The 2014 Royals: Process vs. Results

On December 9, 2012 the Kansas City Royals made one of the most controversial trades in baseball history. The Royals shipped their most valuable prospect to the Tampa Bay Rays in exchange for a pitcher that they hoped would help guide them to their first postseason berth since 1985. The trade was not warmly received by the Kansas City faithful. It wasn’t just that Wil Myers was the Royals’ best prospect.  It wasn’t just that he had been freshly named as Baseball America’s 2012 Minor League Player of the Year, or that he would rank as the number four overall prospect heading into 2013 by both Baseball America and Keith Law alike. It wasn’t even the fact that Kansas City would have to send three additional prospects, including pitcher Jake Odorizzi, in the deal to Tampa as well.

It was that in exchange for such a prized asset, the Royals were getting just two years of James Shields and an enigma in Wade Davis. At the time of the deal, Shields was a very good pitcher, but fell somewhere short of elite status. It was a good bet that Shields could make the 2013-2014 Royals a better team, perhaps even a playoff team. He was not the kind of player that could guarantee such success, or even make Kansas City the favorite in a relatively weak division. The Royals did not appear to be a team on the brink of a championship. Shields was a player to make the Royals better, but not one to put them over the top. In all, he was not the kind of impact return Royals fans expected for a potential superstar in Wil Myers.

The Royals were much better in 2013, finishing with an 86-76 record, fourteen games better than they were the previous year. Shields was a workhorse, totaling almost 230 innings pitched with a 3.15 ERA and 3.47 FIP. But despite their improvement, the Royals still fell five games short of the second wild card spot in the American League. The team that won that second Wild Card spot? The Tampa Bay Rays, who featured the 2013 AL Rookie of the Year, Wil Myers (.293/.354/.478 with a 131 wRC+.) Myers was already budding as an all-star, and the Royals were 0-for-1 with Shields with only one more chance in 2014 before he would become a free agent. They were a year into the trade and it looked bleaker than ever. Royals’ general manager Dayton Moore continued to be blasted for the move, a trade that some thought destroyed any hope Kansas City had for success.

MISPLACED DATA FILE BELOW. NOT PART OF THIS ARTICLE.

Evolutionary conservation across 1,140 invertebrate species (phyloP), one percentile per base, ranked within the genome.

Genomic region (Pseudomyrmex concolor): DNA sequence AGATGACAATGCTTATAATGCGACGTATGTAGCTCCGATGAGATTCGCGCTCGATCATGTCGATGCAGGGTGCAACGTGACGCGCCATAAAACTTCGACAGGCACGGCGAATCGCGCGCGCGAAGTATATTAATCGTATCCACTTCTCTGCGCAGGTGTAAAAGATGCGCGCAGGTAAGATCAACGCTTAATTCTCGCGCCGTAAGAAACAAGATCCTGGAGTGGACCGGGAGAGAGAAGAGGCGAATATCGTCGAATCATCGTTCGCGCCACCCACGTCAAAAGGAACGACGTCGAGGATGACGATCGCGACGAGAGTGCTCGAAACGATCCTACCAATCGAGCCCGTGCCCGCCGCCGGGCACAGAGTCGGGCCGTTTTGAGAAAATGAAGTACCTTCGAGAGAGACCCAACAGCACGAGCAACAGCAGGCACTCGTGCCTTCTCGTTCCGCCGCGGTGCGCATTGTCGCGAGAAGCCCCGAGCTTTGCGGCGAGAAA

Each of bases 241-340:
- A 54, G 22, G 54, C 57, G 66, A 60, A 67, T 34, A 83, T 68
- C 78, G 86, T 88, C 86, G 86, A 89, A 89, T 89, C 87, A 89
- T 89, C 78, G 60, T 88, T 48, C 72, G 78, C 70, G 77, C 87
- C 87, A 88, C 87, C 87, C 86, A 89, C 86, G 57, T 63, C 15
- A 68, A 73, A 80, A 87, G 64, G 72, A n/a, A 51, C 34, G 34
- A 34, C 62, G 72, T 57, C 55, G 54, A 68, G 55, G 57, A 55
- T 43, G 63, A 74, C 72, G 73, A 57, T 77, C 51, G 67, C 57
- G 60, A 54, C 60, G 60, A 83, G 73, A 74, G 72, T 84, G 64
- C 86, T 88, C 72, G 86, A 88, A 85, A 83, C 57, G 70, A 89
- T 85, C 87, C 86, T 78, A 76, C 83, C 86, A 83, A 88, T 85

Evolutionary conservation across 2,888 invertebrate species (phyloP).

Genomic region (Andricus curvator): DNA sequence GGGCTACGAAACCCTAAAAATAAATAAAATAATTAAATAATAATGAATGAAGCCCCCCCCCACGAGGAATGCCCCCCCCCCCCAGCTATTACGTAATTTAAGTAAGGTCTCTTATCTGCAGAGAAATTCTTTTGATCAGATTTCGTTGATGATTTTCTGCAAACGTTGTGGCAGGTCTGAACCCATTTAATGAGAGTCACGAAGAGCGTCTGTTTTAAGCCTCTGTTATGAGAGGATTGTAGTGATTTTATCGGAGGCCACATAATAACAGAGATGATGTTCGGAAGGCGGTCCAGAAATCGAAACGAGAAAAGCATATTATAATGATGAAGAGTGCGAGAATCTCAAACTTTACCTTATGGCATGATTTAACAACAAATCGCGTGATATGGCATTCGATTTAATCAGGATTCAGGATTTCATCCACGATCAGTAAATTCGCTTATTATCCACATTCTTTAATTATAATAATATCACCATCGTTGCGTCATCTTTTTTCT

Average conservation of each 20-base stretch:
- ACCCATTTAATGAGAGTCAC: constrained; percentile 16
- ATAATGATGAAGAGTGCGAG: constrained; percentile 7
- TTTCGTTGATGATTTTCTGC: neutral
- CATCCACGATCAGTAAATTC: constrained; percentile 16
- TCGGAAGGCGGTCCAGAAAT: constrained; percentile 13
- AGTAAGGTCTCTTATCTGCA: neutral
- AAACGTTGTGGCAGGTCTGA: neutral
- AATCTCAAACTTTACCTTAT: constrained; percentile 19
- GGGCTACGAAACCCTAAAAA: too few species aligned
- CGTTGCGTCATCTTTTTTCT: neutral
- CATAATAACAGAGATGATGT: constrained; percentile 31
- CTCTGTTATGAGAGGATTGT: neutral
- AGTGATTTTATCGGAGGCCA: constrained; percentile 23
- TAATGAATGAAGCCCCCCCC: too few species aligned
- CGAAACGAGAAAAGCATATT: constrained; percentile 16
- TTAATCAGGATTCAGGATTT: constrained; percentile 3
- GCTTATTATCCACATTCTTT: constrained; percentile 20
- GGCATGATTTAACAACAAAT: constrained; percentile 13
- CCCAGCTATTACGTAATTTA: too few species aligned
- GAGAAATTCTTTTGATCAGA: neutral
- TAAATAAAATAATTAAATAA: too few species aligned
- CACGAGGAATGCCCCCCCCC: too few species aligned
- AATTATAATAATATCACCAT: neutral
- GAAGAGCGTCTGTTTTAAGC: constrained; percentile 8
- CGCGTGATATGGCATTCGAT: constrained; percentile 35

On Tuesday, October 21, 2014, just over twenty-two months since the infamous trade, the Kansas City Royals will square off against the San Francisco Giants in Game One of the World Series. The cries of criticism once aimed at Dayton Moore will have vanished, replaced by cheers of triumph and joy from a raucous Kansas City crowd. James Shields will be the man on the mound.

The trade is a big reason why the Royals are here, to be sure. Shields threw another 230 quality innings in 2014, posting a 3.21 ERA and 3.59 FIP. Wade Davis, the other return from the deal, was positively dominant in a relief role, tallying 109 strikeouts in 72 innings while recording an ERA of 1.00 and impossibly not allowing a single home run all season. The Royals locked themselves into the first Wild Card slot in the AL with an 89-73 record. They appeared dead to rights in a one-game playoff against Oakland before rallying back from a 7-3 deficit in the eight inning, and then again from 8-7 in extra innings to win. They went on to sweep the Angels and Orioles, the teams with the two best records in the American League, respectively.

https://twitter.com/BertDbacks/status/522527161211953153